Strange name, much promise
By now, you have probably heard about haptic technology – in the past 10 years, as touch screen technology evolved, it went from little known to ubiquitous, enjoying many practical and fun applications alike. Haptics essentially includes any form of interaction involving touch finger gestures and is the science of applying touch (tactile) sensation and control to interactions within applications for touchscreens of any size. The word is derived from the Greek “haptein,” meaning "to fasten."
Because haptic tech is, in itself, dynamic and two-way, it presents a unique, intuitive alternative for users to interact with a piece of software through the haptic-enabled hardware. Even children as young as one year are able to quickly pick up the way haptic works, just by interacting with a device and testing it out for themselves. In fact, tactile and sensory feedback has become such an intricate part of the way children learn today that we often witness cases of youngsters swiping left or right on non-haptic devices, such as old-style television sets or even printed publications. It seems that generations who grow up with haptic can’t easily understand or go back to a user experience that is static, one-way and unresponsive.
Haptic software applications
Haptics offers an additional sensory dimension to virtual reality, augmented and 3D environments and is essential to fully experiencing their immersive nature. Games running on touch devices wouldn’t be that interactive without haptics.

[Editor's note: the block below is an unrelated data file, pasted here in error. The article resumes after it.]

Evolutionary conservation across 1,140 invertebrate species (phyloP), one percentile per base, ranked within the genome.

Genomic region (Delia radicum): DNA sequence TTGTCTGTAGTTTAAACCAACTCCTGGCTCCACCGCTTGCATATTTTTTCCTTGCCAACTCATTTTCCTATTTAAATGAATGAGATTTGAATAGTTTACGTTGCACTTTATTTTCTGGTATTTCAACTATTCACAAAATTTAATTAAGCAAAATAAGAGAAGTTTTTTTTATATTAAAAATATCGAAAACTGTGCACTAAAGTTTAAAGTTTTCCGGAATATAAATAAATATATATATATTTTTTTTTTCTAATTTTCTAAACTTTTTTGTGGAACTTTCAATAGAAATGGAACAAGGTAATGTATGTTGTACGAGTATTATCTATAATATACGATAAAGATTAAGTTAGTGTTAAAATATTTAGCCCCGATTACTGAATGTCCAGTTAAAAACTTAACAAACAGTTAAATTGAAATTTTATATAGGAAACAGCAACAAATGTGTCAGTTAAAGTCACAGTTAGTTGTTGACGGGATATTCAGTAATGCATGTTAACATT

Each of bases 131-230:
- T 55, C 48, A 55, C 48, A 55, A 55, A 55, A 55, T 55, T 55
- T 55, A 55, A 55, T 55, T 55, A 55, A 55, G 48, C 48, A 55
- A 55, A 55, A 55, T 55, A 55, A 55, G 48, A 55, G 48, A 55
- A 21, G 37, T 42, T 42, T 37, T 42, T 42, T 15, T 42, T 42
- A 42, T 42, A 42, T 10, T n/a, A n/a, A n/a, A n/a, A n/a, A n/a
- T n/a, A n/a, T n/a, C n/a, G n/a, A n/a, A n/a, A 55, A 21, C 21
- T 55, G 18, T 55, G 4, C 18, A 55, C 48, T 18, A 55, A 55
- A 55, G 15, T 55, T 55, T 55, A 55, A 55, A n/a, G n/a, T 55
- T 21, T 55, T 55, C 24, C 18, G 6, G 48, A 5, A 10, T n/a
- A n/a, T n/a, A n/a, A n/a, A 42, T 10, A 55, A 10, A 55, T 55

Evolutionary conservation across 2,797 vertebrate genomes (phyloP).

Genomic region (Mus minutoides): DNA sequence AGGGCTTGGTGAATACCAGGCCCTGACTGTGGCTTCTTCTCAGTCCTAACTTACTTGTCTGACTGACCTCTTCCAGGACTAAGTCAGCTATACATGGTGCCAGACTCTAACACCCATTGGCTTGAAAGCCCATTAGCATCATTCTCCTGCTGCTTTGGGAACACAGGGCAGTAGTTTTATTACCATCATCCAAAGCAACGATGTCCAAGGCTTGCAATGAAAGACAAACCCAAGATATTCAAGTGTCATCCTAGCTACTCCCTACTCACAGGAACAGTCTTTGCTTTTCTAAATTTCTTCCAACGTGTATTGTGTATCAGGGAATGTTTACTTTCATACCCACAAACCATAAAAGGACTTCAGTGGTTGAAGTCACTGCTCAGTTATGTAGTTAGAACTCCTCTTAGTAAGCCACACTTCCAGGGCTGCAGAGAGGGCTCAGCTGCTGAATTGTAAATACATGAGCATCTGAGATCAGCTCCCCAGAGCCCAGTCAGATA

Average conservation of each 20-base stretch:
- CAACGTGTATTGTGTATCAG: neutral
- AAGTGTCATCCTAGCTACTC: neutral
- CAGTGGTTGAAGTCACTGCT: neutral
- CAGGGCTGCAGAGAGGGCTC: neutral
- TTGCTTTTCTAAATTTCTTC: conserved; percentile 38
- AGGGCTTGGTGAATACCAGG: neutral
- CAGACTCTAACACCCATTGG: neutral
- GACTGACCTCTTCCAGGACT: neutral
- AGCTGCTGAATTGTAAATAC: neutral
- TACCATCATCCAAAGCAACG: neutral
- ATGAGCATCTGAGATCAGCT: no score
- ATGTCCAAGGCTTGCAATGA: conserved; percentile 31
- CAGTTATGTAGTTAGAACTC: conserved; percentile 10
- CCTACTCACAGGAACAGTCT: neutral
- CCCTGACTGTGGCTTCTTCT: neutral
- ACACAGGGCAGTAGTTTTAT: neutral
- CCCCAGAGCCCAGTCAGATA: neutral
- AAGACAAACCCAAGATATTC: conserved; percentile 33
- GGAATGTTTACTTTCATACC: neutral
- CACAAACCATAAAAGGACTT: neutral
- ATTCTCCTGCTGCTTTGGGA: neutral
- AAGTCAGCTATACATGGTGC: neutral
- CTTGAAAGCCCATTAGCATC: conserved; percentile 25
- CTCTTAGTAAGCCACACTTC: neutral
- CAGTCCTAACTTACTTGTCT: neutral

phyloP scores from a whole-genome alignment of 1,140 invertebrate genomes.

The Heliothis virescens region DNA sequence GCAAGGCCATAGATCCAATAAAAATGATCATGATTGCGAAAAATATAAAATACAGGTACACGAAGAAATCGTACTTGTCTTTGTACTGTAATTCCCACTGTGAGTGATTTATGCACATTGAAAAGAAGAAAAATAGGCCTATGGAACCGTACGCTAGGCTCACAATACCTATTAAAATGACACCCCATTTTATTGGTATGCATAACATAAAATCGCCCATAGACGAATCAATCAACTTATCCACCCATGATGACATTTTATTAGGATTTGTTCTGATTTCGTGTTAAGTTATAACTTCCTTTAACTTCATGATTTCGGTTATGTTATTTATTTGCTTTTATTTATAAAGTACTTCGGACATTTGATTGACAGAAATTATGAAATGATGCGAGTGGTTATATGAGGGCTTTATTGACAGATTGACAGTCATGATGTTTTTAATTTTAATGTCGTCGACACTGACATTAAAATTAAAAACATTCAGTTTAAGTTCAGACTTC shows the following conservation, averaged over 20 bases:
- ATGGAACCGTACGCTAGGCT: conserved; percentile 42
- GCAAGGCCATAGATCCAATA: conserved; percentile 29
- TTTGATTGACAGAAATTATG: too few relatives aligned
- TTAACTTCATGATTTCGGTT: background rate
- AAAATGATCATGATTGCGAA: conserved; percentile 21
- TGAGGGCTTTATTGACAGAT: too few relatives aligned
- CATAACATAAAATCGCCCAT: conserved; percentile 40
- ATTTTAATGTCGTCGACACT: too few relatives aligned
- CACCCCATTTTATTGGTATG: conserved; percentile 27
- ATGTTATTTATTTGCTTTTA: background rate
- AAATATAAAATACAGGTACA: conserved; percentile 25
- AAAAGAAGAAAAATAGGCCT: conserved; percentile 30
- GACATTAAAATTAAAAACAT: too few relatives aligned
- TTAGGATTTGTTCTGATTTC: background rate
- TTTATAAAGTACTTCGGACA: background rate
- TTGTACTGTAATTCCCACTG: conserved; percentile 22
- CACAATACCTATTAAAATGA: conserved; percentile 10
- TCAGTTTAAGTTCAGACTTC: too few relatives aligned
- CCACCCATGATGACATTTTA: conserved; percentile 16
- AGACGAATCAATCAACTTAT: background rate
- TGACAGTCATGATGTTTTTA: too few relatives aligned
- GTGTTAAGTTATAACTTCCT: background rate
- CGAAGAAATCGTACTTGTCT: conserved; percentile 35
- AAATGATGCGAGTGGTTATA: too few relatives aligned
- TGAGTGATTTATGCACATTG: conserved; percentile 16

Another very promising application of haptics’ tactile feedback is in building tools for the blind. Haptic displays, by default, offer two modes of feedback: visual and tactile, meaning they can be used without the user having to look at the screen. If you can feel something on a screen, seeing it becomes no longer necessary. In the near future running their fingers over devices’ screens will enable the visually impaired to extract meaning from the things they display, solely by the gesture of touch. This will either be done by using the Braille tactile writing system or a new convention based on tactile interaction.
Naturally, there is much hope in the visually impaired community that haptic touchscreens would make Braille reading and comprehension commonplace, and much easier than it currently is on electronic devices.
Haptic hardware applications
Today you can find haptics built into most modern personal and commercial touch-enabled connected devices. Laptops, tablets, mobile phones, TV, hifi, smart fridges, and any other touchscreen-controlled systems like those used in retail showrooms, building maintenance control rooms or high-tech elevators, largely base their user experience on haptic. Apple, Samsung, Nokia, Huawei, and so many other mobile device manufacturers incorporate haptic in most, if not all of their new models.
Haptic technology has the potential to unlock extra features on the devices that use it. In the latest MacBooks Pro, the Force Touch trackpad is a new type of touchpad, which incorporates a custom haptic engine, capable of producing tactile feedback that lets you feel what's happening on the screen.
You can also force-click by pressing on the trackpad and then applying additional pressure, allowing you to take advantage of added functionality in native Mac apps and system features. For example, force-clicking on a given word will provide you with a dictionary definition of that word. When you force-click an address, a map preview of that location is generated. It’s a bit like your device being able to guess what you need without you explicitly telling it, just by interacting with certain items tactilely.
Copywriter: Ina Danova